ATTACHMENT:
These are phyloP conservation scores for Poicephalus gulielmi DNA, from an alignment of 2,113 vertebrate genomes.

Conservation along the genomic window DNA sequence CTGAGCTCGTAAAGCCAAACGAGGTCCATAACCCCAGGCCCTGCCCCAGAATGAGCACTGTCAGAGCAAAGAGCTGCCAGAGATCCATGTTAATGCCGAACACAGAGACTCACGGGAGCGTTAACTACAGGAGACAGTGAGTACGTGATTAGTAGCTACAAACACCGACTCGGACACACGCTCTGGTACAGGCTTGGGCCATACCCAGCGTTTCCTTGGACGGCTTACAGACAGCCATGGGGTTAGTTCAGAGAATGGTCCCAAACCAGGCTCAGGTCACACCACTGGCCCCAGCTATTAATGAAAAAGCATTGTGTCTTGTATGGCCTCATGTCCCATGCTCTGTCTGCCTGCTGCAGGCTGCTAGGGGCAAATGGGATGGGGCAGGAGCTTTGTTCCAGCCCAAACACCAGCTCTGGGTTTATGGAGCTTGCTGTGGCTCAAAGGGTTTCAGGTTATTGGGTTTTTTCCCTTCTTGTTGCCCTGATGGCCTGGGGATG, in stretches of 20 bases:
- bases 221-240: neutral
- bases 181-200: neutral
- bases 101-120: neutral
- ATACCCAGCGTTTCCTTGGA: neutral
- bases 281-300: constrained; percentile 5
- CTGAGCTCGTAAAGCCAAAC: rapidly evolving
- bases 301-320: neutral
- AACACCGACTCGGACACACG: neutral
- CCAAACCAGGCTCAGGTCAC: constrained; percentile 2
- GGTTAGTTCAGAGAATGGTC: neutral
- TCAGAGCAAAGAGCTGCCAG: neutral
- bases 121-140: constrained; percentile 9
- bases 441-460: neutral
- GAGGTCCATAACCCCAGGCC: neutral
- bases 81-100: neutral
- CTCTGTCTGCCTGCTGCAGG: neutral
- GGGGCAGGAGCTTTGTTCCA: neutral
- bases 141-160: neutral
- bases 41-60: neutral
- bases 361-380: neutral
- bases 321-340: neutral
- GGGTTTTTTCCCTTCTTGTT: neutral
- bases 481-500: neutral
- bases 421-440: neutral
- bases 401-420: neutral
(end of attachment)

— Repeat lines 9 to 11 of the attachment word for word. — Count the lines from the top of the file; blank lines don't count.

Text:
- bases 301-320: neutral
- AACACCGACTCGGACACACG: neutral
- CCAAACCAGGCTCAGGTCAC: constrained; percentile 2